The patient remained hemodynamically stable and asymptomatic throughout the procedure and up to the point of hospital discharge. A Bruce protocol exercise test was performed prior to discharge to screen for residual ischemia in the LAD; he exercised for 9 minutes and 20 seconds, reaching 82% maximum predicted heart rate in Stage 4 with no symptoms except fatigue.
The case was discussed in our vascular multidisciplinary meeting, where a conservative strategy was agreed upon as appropriate in the absence of vascular compromise. He was reviewed electively by the vascular surgeons 2 months after PCI, with normal palpable radial and ulnar pulses and duplex scan showing normal multiphasic flow all the way to the wrist. The patient was reviewed at 9 and 14 months post PCI without any cardiac or arm symptoms. The LAD disease did not require any intervention. The embolized stent to the right brachial artery had been successfully managed conservatively.
Coronary stent embolism occurs when a coronary stent is unintentionally dislodged into the coronary tree or into the systemic circulation. The incidence of stent embolism has been reported to be in the region of 0.32% to 8.4%.1 In one study, 5 patients out of 2,338 cases of PCI had stent embolism.2 The vast majority of reported cases involve undeployed stents dislodging from the balloon, and this problem is most commonly encountered when treating severely calcified lesions, angulated lesions, underexpanded stents, small short stents, primary stenting, manual handling of the stent, and stent type.3-5 Premounting technology also affects the incidence of this type of stent embolism.6-7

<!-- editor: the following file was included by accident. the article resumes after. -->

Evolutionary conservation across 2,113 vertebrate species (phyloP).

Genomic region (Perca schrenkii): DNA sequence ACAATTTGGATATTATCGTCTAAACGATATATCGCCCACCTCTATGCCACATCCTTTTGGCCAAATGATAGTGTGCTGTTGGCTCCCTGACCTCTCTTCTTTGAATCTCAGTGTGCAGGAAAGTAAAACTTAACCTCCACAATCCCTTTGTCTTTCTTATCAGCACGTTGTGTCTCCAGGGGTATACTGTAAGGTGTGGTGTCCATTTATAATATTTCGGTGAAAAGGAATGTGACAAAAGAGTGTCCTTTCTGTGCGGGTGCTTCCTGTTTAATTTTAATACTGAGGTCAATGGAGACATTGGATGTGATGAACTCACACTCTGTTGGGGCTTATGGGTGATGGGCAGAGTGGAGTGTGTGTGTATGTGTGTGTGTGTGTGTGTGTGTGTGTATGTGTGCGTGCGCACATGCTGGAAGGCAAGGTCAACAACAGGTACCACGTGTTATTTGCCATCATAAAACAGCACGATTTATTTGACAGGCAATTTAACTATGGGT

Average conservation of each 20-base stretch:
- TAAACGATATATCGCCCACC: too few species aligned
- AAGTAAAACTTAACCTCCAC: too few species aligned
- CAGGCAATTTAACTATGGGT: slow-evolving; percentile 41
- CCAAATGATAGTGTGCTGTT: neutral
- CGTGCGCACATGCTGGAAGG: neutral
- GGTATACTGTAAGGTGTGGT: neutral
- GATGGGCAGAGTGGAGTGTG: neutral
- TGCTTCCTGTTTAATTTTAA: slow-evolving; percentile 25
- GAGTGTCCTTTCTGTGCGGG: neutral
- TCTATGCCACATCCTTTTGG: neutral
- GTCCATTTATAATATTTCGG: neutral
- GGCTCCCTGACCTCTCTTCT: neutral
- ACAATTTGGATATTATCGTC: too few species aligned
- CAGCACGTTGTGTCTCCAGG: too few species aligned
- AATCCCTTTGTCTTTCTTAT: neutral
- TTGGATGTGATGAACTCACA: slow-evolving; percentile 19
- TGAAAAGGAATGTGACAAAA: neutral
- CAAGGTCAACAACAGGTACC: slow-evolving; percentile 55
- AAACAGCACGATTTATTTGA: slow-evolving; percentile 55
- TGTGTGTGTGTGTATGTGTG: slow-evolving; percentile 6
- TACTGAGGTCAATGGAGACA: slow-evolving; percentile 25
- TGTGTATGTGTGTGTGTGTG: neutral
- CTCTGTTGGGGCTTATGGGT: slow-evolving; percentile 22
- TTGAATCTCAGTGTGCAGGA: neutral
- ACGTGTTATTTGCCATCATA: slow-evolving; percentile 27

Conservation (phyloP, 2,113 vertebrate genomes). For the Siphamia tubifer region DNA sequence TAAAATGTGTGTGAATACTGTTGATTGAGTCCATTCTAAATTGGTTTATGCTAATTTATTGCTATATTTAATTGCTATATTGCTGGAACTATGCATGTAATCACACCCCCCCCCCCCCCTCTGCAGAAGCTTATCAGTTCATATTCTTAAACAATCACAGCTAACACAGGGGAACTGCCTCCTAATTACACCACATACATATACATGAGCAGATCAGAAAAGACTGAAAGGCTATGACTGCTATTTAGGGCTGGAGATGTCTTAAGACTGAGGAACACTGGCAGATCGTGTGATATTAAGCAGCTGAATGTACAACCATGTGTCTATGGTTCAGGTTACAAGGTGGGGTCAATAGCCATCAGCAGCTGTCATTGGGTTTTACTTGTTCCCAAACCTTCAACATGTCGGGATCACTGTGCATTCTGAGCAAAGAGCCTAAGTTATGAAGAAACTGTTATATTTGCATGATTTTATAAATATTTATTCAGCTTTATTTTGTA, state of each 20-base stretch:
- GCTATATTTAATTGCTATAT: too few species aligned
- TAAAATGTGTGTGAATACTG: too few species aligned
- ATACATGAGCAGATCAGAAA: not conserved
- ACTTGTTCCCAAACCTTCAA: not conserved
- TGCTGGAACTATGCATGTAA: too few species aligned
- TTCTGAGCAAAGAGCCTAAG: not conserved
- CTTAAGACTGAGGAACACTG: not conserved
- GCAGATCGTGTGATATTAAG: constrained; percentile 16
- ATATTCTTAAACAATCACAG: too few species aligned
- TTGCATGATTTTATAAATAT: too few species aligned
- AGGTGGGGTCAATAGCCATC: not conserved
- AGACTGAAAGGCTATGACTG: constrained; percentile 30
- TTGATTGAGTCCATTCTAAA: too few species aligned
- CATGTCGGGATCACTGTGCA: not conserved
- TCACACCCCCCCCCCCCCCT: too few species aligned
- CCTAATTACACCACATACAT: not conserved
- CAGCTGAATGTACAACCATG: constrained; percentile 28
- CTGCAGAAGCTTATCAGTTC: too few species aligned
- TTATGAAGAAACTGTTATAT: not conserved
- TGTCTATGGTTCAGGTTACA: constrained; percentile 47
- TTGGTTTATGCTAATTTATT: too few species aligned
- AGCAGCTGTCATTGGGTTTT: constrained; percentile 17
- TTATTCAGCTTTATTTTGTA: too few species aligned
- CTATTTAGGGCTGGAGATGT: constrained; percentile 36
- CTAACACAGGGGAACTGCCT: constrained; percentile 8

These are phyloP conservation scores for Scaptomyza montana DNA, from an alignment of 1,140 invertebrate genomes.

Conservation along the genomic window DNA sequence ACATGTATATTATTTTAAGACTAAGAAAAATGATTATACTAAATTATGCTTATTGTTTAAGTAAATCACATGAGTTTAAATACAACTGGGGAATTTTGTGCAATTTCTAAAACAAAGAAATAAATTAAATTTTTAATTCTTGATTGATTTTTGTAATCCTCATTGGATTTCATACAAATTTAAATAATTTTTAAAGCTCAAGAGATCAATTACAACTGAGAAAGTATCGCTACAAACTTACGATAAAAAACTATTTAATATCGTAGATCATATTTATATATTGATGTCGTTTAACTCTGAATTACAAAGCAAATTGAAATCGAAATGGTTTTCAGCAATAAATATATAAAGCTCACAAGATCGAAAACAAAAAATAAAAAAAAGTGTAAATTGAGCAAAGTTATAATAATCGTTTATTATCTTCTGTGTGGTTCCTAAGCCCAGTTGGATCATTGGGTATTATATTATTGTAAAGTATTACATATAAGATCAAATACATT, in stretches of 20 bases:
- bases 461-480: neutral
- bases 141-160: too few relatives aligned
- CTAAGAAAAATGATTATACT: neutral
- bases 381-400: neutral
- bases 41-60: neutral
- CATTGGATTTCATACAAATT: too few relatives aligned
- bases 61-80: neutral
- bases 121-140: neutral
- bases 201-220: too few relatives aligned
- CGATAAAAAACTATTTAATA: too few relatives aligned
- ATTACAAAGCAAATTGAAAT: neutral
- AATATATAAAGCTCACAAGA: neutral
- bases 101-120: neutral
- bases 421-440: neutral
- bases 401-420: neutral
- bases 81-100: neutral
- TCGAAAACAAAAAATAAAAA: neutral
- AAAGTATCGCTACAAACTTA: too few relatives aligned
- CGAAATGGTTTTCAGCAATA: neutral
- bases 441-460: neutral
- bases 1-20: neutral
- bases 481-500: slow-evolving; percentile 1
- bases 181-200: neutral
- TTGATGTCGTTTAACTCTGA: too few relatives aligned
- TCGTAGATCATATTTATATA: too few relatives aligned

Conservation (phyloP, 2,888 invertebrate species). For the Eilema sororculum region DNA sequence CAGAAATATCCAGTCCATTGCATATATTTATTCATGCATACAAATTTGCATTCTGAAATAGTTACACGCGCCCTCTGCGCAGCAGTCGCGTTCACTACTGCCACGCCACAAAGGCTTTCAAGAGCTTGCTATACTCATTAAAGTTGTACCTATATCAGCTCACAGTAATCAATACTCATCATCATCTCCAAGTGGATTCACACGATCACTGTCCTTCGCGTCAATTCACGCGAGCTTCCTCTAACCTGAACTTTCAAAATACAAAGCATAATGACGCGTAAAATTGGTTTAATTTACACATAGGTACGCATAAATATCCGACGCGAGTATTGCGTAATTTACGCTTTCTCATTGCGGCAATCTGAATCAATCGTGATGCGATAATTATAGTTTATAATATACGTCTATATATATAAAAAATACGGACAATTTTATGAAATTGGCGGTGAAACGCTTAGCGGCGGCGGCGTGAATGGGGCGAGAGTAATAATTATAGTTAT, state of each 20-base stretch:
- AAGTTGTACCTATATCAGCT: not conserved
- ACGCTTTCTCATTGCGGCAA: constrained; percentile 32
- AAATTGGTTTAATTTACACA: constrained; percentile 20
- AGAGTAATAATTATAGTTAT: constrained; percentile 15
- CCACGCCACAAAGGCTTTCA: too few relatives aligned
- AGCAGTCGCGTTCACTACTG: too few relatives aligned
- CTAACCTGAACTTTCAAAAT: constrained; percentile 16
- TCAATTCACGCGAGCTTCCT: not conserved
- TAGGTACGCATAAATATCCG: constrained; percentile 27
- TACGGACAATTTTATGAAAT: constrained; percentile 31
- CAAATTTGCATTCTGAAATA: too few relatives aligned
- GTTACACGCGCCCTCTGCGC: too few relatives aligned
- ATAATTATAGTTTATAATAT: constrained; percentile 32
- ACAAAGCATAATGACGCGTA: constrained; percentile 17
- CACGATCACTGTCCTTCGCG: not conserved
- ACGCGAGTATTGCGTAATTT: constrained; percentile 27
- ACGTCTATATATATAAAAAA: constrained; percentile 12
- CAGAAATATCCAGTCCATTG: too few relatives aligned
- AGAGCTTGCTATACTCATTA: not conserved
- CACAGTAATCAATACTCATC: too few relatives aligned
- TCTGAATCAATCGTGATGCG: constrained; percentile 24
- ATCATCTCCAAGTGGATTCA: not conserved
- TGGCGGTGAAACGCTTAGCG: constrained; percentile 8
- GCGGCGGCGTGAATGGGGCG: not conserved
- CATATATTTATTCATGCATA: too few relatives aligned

There are several reports describing outcomes of intracoronary stent embolism but only a few on systemic stent embolism. The risk of serious adverse in-hospital events is significant if an undeployed embolized intracoronary stent is not retrieved.3-4 However, adverse events may be less frequent when stents embolize to the peripheral circulation, with some advocates of conservative management,8 while others advocate early stent removal due to the risk of limb ischemia.9 In a case series of 20 patients with coronary stent embolism, only 2 patients had embolization to the periphery and both were managed conservatively without any clinical consequence.6 In another case series of 23 patients with stent embolism, 7 patients had stent embolism to the central or peripheral circulation. One patient demonstrated possible peripheral vascular insufficiency.3